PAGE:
Monday, January 7, 2008

Caring For Your Vinyl Siding

by: Henry Gallant

A low maintenance and durable material, vinyl siding is an increasingly popular home exterior. Even though it is a low maintenance material, you will still want to clean your vinyl siding from time to time. Just make sure you know about the best cleaning methods before you get started.

Simple maintenance cleaning of your vinyl siding is fairly straightforward. Use a long-handled brush with soft bristles or a soft cloth to wipe it down with soap and water. If your vinyl siding has textured surfaces to it, you will want to use only the brush with soft bristles so as to avoid wiping stains into the grooves with a cloth. Start with the vinyl siding at the bottom of your house and work your way up. This will help to prevent streaking from the soapy water running down your house. If you have other materials, such as brick, on parts of your home, cover them so that runoff from your vinyl siding will not affect it. Lastly, always make sure you rinse the area before the cleaning solution dries.

If you want to speed the process of cleaning your vinyl siding along, you can buy or rent a power washer. First of all, however, make sure you have read the instructions on the power washer thoroughly. Second, always make sure you use the power washer at eye level. If you try to point upward, you may end up with water and cleaning solution behind the vinyl siding. These can later leak and cause streaks that can eventually lead to decay.

From time to time, you may find spots of mold or mildew on your vinyl siding. If these spots are small, then you can simply use a name brand household cleaner. Just always be sure to test it on a small portion of your vinyl siding in an inconspicuous place to make sure it will not damage it at all. If, however, the spots of mold or mildew are a little larger, you can use a solution of 30% vinegar and 70% water. Another common homemade solution is mixture of powdered laundry detergent, powdered household cleaner, liquid bleach, and water. It is best to just find the one that is most convenient and effective for you.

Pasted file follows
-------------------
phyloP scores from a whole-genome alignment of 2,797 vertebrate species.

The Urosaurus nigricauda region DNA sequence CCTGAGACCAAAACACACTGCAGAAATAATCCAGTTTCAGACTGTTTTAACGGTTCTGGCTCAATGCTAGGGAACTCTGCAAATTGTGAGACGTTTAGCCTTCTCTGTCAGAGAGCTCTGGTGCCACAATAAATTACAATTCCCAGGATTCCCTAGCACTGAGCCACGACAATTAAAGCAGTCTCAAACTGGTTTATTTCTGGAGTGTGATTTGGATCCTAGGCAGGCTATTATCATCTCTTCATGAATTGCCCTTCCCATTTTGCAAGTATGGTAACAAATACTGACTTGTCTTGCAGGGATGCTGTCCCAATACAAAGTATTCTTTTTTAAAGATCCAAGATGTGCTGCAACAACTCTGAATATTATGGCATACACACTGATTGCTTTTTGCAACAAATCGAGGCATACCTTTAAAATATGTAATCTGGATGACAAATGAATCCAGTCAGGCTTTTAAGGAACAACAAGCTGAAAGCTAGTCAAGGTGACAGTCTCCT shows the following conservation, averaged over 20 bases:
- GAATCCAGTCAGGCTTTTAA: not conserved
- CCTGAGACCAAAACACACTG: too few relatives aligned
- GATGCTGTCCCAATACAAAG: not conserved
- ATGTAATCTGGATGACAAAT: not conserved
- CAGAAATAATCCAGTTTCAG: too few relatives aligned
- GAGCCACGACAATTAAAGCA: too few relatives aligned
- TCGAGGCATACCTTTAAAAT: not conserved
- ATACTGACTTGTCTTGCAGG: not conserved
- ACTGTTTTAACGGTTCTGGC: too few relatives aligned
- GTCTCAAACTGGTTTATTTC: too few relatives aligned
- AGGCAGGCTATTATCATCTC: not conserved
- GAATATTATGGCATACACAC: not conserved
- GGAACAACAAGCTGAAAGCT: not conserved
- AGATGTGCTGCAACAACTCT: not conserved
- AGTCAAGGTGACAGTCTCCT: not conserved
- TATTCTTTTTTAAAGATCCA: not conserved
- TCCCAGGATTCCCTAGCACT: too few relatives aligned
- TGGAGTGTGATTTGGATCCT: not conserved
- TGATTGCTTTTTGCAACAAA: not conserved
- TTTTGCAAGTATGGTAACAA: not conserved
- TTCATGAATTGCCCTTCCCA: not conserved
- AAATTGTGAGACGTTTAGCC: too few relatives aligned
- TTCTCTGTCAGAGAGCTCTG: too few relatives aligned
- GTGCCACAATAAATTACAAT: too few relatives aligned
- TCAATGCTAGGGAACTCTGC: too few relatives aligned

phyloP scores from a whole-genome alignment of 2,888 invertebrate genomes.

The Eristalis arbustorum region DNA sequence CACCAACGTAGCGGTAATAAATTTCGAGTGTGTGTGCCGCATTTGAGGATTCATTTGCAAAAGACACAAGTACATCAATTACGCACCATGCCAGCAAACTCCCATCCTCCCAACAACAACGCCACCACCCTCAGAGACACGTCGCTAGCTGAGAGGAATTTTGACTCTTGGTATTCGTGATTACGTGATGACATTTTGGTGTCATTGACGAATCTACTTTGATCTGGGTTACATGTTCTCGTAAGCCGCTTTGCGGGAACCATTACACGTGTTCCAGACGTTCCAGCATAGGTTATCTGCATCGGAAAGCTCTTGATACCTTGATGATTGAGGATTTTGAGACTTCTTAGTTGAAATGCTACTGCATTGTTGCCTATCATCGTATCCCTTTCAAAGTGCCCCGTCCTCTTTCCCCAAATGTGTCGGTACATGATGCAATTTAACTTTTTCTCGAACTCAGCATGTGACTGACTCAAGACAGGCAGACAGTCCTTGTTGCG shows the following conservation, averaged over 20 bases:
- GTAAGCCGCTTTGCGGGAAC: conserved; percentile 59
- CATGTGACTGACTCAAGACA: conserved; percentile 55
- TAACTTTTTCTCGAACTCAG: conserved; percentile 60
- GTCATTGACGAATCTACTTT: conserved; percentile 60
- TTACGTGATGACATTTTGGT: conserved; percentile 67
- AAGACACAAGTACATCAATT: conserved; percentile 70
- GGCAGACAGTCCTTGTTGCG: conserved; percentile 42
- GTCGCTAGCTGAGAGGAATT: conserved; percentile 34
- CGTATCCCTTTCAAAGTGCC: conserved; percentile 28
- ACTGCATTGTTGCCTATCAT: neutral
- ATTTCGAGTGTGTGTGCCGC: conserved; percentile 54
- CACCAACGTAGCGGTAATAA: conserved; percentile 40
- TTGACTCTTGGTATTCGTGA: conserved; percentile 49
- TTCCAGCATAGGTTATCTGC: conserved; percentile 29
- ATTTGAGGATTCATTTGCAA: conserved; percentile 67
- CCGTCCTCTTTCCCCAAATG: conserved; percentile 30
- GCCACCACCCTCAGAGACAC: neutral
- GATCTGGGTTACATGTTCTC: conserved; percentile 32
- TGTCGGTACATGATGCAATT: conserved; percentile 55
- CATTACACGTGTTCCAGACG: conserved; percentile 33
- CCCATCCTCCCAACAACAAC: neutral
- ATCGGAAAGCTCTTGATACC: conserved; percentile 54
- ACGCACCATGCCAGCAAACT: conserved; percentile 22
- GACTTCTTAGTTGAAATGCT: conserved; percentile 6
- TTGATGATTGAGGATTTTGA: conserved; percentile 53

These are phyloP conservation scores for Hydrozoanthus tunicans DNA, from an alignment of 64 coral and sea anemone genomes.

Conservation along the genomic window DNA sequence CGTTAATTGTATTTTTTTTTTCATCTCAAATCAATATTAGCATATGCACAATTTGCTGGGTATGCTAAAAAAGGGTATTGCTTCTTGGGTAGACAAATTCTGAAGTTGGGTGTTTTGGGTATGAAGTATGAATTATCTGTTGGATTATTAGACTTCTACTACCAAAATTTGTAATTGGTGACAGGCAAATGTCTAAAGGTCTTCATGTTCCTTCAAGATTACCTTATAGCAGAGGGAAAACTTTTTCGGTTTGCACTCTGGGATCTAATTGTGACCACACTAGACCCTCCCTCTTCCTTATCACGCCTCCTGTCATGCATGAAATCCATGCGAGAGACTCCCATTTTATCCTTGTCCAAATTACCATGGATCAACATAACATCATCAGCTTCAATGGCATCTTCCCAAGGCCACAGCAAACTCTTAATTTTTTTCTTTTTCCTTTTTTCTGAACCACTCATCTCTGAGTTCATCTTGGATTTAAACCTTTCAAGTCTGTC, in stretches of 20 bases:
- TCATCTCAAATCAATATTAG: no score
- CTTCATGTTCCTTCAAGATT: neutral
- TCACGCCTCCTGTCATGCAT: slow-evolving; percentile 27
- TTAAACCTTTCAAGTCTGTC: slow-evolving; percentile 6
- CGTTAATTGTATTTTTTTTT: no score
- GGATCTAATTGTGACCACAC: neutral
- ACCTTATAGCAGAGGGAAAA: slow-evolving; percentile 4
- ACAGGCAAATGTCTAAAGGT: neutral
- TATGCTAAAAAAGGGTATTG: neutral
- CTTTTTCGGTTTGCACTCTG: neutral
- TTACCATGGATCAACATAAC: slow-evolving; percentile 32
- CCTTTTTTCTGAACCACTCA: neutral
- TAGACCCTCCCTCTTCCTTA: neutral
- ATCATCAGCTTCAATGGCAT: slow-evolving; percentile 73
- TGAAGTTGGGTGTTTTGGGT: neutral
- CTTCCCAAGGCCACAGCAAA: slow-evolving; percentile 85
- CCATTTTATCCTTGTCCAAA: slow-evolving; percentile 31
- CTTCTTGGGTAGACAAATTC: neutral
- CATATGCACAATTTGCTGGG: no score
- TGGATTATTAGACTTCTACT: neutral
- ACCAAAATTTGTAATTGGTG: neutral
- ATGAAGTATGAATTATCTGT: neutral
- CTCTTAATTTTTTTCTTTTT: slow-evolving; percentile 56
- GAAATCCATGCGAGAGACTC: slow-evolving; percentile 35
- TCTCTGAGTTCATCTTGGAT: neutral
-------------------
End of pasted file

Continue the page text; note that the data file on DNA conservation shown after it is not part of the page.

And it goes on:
Not all vinyl siding stains, however, are mold or mildew. You may end up with dirt, soot, or even animal stains on the outside of your home. If that is the case, there are a number of general cleaners that are approved for use on vinyl siding. Check your local store for simple household cleaners, and then read the containers carefully to find out if they are effective and safe for use on vinyl siding and specifically on whatever the stain is that you have found on your vinyl siding.

Increasingly, vinyl siding is a common home exterior. It is low maintenance, attractive, and easy to install. You may, though, from time to time need to clean your vinyl siding in order to keep it in good working condition. Before you do, make sure you understand what is necessary and what the proper procedure is so that your vinyl siding will look good and last a long time.

About The Author

Henry Gallant is an expert author at http://www.vinylsidingetc.com, a comprehensive resource on vinyl siding. Visit http://www.vinylsidingetc.com to get more information for your next vinyl siding home project.


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